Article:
NY-Gov, NY-Sen-B (pdf): Yet another Siena poll shows David Paterson in deep doo-doo. The most noteworthy thing about this poll may be that Rudy Giuliani seems to be improving his lot, although he still isn't taking any steps toward running for anything; Giuliani trails Andrew Cuomo only 50-43 (and beats Paterson 56-33, naturally), and also matches up well against Kirsten Gillibrand for the Senate race, winning that one 53-36. (Other matchups: Cuomo beats Paterson 70-20 in the primary. Cuomo and Paterson both beat Rick Lazio, 66-21 and 39-37. And George Pataki beats Kirsten Gillibrand, 46-41.)

SC-Gov: Could the end of the road finally be approaching for Mark Sanford? (Assuming that Sarah Palin suddenly shows up and does something else stupid yet captivating, probably not.) A resolution of impeachment will be introduced in the GOP-held legislature during a special session next week. However, actual proceedings, if any, won't occur until the full session in January.

VA-Gov (pdf): Two new polls are out in Virginia, and neither one offers Creigh Deeds much cause for optimism. Clarus finds a 49-41 advantage for Bob McDonnell (up from a 42-37 edge last month). And Christopher Newport University for WVEC and the Virginian-Pilot finds, in their first poll of the race, a 45-31 lead for McDonnell (with a lot of undecideds). Meanwhile, former governor Doug Wilder continues to somewhat less than useless in this race, saying that Virginia "won't sink into the seas" if McDonnell wins.

AL-07: An internal poll from state Rep. Earl Hilliard Jr. gives us our first insight into the Democratic field in the open seat in this dark-blue district. Jefferson County Commissioner Shelia Smoot leads the field with 24, followed by Hilliard at 17, former Selma mayor James Perkins Jr. at 9, and attorney Terri Sewell at 4. Smoot, who may be the most progressive candidate in the field, benefits from high name recognition (68%), thanks to also being a radio talk show host. Sewell has much lower name recognition (32%) but a big fundraising advantage over everyone else; she's probably the most moderate option, as seen in her close links to outgoing Rep. Artur Davis and her connections to Birmingham's business community.

CA-44: There seems to be some confusion as to whether or not the FBI is investigating GOP Rep. Ken Calvert. Calvert's investment group apparently bought land that had been slated for development as a public park, which a grand jury found was in violation of state law. Whether or not the FBI is now involved, it's the kind of publicity that can't be good for Calvert, who's facing a tricky rematch against Bill Hedrick in California's Inland Empire.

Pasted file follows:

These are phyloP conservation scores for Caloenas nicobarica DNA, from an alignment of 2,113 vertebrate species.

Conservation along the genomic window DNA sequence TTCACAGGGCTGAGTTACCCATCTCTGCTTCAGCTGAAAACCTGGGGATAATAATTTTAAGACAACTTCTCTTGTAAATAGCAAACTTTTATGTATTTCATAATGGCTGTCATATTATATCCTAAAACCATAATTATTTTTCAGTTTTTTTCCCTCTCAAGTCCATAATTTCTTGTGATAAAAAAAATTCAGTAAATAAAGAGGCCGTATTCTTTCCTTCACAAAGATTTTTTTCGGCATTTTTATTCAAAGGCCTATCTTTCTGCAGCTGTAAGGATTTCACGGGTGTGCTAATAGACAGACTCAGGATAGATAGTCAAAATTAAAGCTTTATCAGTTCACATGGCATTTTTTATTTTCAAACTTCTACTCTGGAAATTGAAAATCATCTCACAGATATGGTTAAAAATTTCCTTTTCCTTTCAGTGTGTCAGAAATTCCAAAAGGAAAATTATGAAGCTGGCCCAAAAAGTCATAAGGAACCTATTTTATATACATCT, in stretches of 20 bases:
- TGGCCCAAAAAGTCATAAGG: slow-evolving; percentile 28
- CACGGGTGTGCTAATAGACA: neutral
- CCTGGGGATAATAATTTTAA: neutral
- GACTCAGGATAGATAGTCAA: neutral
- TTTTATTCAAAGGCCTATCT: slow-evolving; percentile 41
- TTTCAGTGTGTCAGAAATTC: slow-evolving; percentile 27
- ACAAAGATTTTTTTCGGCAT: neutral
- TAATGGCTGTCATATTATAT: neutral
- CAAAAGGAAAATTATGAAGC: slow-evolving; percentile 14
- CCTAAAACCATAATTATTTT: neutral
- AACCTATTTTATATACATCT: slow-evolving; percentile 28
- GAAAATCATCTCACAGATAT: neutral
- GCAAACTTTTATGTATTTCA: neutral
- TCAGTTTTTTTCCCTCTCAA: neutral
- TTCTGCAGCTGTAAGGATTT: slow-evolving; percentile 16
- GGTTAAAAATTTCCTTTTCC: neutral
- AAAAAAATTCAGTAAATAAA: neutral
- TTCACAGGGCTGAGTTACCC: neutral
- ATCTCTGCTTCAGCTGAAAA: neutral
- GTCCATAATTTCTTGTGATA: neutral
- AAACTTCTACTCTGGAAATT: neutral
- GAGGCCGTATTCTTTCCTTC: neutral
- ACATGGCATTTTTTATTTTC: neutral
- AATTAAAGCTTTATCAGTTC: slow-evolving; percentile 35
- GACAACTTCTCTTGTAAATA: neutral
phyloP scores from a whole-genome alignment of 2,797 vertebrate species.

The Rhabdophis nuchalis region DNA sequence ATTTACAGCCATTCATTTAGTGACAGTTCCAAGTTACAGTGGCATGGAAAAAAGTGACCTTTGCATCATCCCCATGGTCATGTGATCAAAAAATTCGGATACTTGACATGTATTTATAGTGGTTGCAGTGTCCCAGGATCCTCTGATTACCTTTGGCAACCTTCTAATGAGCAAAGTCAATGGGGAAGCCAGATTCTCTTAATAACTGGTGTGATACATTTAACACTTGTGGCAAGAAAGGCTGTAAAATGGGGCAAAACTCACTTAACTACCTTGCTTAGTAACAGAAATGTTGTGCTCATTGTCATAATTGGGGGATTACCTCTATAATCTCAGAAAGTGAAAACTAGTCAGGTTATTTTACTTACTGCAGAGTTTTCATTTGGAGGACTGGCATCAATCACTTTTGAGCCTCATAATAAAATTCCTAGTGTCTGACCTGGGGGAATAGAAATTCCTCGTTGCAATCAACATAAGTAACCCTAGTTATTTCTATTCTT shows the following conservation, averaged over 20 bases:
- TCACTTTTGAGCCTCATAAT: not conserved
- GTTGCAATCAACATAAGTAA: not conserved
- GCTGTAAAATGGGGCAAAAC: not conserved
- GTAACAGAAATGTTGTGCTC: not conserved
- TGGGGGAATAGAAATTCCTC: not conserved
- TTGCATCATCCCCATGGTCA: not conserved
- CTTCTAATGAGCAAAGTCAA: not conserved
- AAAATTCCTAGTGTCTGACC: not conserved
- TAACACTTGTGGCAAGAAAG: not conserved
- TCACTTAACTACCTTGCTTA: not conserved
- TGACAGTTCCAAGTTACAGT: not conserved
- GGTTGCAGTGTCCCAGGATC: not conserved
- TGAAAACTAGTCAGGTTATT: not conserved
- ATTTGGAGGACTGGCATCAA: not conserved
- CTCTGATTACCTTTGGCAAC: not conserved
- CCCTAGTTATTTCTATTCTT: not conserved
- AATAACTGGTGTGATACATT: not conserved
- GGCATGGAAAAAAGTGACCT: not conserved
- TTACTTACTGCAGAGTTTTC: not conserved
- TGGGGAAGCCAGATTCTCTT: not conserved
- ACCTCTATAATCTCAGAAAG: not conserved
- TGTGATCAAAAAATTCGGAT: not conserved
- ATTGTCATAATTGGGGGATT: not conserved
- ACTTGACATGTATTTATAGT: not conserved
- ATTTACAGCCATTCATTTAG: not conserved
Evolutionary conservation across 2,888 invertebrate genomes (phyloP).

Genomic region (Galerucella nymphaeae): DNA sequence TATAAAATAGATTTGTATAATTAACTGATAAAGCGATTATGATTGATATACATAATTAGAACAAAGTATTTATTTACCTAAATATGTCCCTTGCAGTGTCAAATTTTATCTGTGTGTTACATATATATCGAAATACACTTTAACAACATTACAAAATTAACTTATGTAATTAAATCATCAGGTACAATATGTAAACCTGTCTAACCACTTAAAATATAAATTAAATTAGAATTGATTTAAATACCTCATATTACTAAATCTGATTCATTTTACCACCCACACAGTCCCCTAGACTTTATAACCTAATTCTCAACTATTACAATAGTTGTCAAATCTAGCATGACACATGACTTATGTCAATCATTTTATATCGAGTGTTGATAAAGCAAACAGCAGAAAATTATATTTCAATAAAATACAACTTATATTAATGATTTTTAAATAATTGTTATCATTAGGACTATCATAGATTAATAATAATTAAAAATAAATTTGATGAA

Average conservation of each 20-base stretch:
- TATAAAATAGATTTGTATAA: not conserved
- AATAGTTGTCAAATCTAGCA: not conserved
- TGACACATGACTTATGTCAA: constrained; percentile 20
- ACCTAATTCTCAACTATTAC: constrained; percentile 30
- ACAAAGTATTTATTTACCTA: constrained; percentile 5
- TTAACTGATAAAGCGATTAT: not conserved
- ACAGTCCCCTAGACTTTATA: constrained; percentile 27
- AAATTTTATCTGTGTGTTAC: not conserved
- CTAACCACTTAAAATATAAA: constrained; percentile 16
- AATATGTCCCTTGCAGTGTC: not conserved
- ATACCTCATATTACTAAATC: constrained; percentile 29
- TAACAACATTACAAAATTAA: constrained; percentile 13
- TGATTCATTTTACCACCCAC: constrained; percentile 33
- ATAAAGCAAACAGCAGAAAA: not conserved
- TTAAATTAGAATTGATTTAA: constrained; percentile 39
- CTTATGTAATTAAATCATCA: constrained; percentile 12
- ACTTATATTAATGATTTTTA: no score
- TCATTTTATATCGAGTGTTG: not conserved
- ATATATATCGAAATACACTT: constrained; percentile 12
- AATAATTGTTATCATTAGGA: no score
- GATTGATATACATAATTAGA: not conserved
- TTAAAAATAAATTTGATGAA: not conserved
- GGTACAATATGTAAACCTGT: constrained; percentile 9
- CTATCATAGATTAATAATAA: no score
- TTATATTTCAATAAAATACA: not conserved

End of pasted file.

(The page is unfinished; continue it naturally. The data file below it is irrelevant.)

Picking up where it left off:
KS-04: One other internal poll to discuss, this time in the Republican field in the 4th. State Sen. Dick Kelsey (who paid for the poll) leads the field at 17, trailed by state Sen. Jean Schodorf at 15, businessman Wink Hartman at 8, and RNC member Mike Pompeo at 6. Whoever wins faces off against Democratic state Rep. Raj Goyle, who's been on a fundraising tear all of a sudden.

MN-03: State Sen. Terri Bonoff, who lost the endorsement to Ashwin Media in 2008, is still "open" to running against freshman Republican Erik Paulsen in 2010, which would boost this race back into the top tier. Other Democrats interested in the race include Jim Meffert and Maureen Hackett.

ME-Init (pdf): PPP polls Maine on Question 1 (the gay marriage initiative) and finds the state evenly split. 48% are in favor, and 48% are against. With a clear party line vote set, it looks like it'll come down to independents, and they're currently 50-44 in favor of the initiative (and thus against gay marriage).

NJ-St. Ass.: While everyone has been focused on the governor's race, there are also races for all the state Assembly seats in New Jersey in a few weeks as well. Republicans need to pick up eight seats in order to tie the Assembly (with a current Democratic advantage of 48-31). However, the fundraising advantage falls to the Democrats: taken together, Assembly Democrats have raised $6.8 million and spent $4 million, while Republicans have raised $2.9 million and spent $1.2 million. The financial disparity is especially pronounced in the "sleeper" districts where Republicans are counting on being able to make gains.

Fundraising: There's an interesting CQ piece on the sudden burst of fundraising among the Indian-American community, as that affluent and educated group gradually becomes more politically engaged. As you might have guessed, strong nationwide fundraising among Indian-Americans is what's driving the surprisingly strong hauls from Ami Bera in CA-03, Manan Trivedi in PA-06, and Raj Goyle in KS-04.